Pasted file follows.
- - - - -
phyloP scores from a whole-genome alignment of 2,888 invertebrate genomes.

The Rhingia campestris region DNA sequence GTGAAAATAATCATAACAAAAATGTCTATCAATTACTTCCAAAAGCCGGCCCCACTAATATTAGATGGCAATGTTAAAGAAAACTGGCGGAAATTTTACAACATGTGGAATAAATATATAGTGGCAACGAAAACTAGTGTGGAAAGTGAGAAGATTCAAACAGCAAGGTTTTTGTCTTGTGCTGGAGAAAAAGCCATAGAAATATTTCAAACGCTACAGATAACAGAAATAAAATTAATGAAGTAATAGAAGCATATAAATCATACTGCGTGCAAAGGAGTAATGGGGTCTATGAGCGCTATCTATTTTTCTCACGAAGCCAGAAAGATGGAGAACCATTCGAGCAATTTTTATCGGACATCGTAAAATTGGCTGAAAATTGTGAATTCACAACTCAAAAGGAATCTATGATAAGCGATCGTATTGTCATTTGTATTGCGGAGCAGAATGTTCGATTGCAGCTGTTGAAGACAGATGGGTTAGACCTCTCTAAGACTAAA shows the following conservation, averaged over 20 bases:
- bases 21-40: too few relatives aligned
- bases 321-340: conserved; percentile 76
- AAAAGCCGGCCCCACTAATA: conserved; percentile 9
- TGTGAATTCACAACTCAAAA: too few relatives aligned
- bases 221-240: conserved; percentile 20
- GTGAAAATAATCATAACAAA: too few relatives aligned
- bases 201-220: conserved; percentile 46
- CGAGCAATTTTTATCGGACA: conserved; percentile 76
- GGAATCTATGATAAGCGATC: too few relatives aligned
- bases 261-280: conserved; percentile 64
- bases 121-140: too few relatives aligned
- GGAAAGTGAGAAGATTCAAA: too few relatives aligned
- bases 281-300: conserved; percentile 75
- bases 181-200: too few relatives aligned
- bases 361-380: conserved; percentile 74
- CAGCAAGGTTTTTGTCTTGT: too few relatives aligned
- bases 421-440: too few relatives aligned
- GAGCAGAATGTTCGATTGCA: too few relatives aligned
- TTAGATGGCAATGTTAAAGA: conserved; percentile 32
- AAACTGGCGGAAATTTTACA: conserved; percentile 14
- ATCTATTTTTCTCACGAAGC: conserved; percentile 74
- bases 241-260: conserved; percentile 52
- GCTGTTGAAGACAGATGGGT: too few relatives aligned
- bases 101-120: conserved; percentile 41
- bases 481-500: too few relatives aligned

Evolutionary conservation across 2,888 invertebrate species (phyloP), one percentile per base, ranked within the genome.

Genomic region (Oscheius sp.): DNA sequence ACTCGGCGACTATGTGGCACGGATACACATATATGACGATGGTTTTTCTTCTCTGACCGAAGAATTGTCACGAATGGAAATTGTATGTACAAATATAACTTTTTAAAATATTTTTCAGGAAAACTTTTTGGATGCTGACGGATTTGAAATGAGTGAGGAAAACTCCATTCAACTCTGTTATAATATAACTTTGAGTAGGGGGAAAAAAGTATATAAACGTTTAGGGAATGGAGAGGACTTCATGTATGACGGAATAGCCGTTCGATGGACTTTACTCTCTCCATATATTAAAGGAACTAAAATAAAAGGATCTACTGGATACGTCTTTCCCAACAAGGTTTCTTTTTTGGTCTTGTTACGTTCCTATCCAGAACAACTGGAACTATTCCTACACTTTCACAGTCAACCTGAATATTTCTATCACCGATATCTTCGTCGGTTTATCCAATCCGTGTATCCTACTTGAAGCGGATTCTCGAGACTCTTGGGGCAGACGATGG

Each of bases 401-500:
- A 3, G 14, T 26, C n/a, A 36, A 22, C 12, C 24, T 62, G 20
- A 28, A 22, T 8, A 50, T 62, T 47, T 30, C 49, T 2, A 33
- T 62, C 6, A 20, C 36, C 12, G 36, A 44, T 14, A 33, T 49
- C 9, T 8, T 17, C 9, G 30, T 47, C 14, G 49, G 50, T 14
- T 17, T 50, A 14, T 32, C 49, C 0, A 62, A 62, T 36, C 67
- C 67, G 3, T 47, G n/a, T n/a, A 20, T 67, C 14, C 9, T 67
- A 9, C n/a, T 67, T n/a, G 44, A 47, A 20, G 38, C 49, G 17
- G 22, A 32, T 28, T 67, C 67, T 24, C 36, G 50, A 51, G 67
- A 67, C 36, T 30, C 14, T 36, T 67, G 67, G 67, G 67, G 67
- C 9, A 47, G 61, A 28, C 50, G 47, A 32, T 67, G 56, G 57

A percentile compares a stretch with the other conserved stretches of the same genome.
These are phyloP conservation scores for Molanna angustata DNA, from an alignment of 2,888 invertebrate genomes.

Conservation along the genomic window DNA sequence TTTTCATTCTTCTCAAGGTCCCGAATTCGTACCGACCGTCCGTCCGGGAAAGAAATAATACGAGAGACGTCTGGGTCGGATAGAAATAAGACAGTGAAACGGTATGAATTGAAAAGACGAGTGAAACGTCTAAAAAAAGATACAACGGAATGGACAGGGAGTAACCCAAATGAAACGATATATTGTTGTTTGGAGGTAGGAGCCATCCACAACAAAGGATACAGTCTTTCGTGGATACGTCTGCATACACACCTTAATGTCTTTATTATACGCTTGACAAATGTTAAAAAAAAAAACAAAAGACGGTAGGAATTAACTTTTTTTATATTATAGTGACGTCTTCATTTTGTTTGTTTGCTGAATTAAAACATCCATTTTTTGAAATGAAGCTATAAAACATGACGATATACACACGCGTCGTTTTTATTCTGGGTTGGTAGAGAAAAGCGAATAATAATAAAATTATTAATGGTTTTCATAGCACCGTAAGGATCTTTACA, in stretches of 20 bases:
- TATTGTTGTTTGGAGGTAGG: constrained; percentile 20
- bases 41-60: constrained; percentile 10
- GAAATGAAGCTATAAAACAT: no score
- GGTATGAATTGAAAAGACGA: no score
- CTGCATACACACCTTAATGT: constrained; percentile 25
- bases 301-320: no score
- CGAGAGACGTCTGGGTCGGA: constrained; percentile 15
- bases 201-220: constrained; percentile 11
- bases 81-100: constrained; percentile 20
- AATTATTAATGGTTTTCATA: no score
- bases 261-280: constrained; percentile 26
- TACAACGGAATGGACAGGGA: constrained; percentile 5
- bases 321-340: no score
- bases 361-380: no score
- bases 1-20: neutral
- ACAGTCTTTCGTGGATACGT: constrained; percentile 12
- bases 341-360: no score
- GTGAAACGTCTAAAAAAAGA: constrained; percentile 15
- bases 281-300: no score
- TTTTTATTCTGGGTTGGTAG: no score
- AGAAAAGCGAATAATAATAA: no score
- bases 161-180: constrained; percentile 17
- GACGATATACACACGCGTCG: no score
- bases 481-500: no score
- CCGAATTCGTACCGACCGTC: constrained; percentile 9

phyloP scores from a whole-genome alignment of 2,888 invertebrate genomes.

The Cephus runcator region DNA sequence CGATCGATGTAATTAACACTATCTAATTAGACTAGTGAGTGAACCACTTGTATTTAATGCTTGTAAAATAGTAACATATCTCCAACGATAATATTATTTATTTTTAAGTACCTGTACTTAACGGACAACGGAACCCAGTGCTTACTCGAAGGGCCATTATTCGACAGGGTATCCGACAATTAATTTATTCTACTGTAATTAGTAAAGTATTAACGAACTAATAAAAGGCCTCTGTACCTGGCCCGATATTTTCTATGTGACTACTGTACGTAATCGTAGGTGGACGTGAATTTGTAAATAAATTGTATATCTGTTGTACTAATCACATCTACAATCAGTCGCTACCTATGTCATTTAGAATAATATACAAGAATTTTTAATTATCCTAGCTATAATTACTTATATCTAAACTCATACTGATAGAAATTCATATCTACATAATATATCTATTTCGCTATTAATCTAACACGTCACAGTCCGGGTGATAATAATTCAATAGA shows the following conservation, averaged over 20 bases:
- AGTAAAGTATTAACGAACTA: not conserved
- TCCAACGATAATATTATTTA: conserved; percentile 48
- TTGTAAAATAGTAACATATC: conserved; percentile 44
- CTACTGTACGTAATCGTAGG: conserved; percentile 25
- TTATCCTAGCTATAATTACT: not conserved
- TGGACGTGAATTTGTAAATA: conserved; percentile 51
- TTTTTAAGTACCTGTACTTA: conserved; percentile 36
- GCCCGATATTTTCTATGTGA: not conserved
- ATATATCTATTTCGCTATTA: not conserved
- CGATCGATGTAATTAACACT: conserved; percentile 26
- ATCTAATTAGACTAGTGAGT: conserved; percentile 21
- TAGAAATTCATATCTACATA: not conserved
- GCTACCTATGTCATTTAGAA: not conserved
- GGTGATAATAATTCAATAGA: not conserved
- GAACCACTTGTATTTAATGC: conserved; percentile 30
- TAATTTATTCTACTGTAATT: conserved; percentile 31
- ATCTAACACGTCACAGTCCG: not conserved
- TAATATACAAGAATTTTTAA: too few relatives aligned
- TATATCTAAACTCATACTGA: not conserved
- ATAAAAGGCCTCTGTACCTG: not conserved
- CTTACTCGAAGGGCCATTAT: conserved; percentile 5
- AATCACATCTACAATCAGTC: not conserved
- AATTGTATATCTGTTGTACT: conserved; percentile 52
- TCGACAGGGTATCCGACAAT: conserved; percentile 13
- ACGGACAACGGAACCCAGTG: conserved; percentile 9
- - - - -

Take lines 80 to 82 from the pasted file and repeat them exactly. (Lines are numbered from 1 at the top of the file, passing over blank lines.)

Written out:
- CGATCGATGTAATTAACACT: conserved; percentile 26
- ATCTAATTAGACTAGTGAGT: conserved; percentile 21
- TAGAAATTCATATCTACATA: not conserved